Casebolt and Smith’s comic dance theater
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Liz Casebolt and Joel Smith have asked themselves if what they do falls under the definition of “being a dance company. We’ve been calling ourselves ‘dance-theater,’ but where do you draw the line between dance and theater?” asks Casebolt.
Since premiering as a company in 2006, the Los Angeles-based choreographers and performers have created a series of narrative-driven duets informed by a postmodern, deconstructive aesthetic in which they analyze what they’re doing onstage as they’re doing it and where movement and speaking assume equal prominence. Over the years, they’ve also worked hard on their comic timing and at creating carefully scripted material that’s intelligent, entertaining and accessible to a variety of audiences.
“There’s a lot of crossover in our work between dance and theater and part of our strategy now is to see if we can cultivate a larger audience,” Smith says. “Yes, our work has a lot of dance references but theater people might enjoy it because of the form our work takes.”
For these reasons, Casebolt and Smith have targeted theatergoers who might not normally see dance in the marketing of their latest show “O(h),” where they spend an hour humorously dissecting their creative process and which will run for six weeks at the Actors Company Theatre in West Hollywood.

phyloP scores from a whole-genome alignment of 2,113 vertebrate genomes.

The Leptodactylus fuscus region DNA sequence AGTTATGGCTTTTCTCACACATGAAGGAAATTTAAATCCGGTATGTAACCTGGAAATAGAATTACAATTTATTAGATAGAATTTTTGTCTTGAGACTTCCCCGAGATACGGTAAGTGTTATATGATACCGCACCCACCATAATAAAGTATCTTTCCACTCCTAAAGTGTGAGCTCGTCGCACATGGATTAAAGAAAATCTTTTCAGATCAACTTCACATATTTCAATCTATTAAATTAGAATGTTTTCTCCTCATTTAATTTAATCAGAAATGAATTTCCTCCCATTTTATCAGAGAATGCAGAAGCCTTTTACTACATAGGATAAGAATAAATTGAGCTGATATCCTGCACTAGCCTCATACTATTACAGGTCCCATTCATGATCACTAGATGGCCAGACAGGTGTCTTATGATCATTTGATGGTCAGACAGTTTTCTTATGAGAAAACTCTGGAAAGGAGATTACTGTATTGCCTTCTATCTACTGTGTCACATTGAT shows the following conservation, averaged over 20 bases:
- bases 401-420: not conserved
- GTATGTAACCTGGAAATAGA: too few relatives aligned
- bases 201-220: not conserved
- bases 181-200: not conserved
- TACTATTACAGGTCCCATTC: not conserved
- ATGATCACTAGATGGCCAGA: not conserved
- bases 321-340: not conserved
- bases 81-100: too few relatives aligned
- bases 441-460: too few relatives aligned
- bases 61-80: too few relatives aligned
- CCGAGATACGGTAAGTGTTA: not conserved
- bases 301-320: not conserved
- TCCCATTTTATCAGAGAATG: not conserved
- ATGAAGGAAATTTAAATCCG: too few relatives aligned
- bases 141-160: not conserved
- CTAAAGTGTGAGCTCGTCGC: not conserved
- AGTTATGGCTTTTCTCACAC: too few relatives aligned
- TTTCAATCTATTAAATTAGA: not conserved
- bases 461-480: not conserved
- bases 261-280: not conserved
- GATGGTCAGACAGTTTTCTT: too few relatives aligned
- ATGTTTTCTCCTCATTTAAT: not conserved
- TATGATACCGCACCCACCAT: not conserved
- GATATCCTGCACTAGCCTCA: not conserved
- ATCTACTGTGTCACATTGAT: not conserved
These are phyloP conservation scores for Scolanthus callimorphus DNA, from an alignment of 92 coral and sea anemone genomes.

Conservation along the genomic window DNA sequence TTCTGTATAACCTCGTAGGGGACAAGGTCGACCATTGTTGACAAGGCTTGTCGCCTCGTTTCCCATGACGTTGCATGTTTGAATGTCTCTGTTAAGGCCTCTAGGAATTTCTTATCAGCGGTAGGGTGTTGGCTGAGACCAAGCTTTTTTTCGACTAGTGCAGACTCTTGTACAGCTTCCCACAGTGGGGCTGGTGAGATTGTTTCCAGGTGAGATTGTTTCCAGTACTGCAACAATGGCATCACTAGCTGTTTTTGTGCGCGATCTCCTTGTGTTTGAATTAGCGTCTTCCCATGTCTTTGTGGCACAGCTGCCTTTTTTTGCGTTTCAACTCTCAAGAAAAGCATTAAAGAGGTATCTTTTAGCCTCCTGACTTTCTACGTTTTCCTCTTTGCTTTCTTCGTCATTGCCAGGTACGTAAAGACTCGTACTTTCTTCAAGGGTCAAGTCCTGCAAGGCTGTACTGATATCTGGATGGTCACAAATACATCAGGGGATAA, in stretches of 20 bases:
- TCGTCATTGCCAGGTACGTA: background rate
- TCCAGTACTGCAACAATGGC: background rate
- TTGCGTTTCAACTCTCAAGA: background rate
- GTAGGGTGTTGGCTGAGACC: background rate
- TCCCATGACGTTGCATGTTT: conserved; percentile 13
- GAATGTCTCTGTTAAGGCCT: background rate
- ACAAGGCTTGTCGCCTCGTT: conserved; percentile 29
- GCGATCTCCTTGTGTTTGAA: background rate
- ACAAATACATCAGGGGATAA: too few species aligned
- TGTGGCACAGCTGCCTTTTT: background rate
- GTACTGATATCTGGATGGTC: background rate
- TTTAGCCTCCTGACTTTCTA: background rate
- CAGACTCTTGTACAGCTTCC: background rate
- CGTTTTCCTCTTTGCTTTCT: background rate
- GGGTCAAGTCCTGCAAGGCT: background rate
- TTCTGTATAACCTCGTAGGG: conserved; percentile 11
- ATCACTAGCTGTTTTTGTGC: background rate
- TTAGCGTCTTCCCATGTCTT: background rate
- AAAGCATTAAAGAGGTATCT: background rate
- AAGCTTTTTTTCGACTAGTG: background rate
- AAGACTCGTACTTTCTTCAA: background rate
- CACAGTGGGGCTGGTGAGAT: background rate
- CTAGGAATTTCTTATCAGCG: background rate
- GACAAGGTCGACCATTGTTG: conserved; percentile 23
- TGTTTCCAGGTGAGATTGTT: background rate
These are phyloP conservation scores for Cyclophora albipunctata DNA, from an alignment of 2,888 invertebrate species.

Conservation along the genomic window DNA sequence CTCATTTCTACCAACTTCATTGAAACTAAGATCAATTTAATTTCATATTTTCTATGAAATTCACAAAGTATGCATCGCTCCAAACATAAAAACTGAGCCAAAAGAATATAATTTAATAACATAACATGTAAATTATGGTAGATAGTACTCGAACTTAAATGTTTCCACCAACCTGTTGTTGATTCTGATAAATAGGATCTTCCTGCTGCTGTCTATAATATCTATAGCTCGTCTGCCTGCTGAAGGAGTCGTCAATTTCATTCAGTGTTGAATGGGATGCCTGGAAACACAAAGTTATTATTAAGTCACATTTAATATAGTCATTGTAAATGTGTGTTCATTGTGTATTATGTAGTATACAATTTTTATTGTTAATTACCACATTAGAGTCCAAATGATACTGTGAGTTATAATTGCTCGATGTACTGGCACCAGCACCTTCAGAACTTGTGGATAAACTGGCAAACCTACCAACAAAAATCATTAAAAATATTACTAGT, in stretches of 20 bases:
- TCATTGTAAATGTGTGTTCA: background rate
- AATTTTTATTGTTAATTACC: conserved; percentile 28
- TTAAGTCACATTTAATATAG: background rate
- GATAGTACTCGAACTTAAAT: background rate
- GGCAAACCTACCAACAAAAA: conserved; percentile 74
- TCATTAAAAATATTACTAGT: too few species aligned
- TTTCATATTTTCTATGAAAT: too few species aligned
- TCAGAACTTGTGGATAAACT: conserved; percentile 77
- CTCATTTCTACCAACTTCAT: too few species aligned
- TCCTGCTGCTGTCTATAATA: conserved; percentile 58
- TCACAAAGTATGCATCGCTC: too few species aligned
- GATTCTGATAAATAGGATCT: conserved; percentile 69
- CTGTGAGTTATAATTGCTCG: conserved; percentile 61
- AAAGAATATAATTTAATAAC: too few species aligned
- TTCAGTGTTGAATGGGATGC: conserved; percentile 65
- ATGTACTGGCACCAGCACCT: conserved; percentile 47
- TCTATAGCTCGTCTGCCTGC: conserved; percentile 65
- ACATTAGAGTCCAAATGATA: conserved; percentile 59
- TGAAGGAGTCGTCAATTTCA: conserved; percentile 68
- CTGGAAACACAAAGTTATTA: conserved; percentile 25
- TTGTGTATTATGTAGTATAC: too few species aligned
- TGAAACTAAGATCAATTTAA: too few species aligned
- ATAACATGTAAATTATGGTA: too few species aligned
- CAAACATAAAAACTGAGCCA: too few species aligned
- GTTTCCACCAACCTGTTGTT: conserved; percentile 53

“We’ve seen the response we’ve gotten from theater audiences,” says Casebolt, referring to the duo’s success performing for two years in a row at the Minnesota Fringe Festival. “People would come up to us and say, ‘I don’t get dance but I really like what you’re doing.’”
Though much of contemporary dance today features speaking dancers, textual elements and other narrative devices in order to create the “theater” in dance-theater, Casebolt and Smith observe that many artists don’t succeed in intertwining the two mediums to create a cohesive whole.
Often, “the dance and the theater is separate … you see shows where it’s like they do this ‘theater’ thing and then they do a dance that’s reacting to the theater thing,” Casebolt says.
In their own work, Casebolt and Smith believe that movement and conversation “inform each other simultaneously. Liz might disagree with me but I think we’re deflating the notion that movement can speak as clearly as words,” says Smith. “There are so many times I’ve wanted to shout out during a dance performance, ‘just say what you mean!’ I know there are a lot of scholars out there who would argue that dance speaks for itself but I’m just saying that moving and speaking achieve different things.”
-- Susan Josephs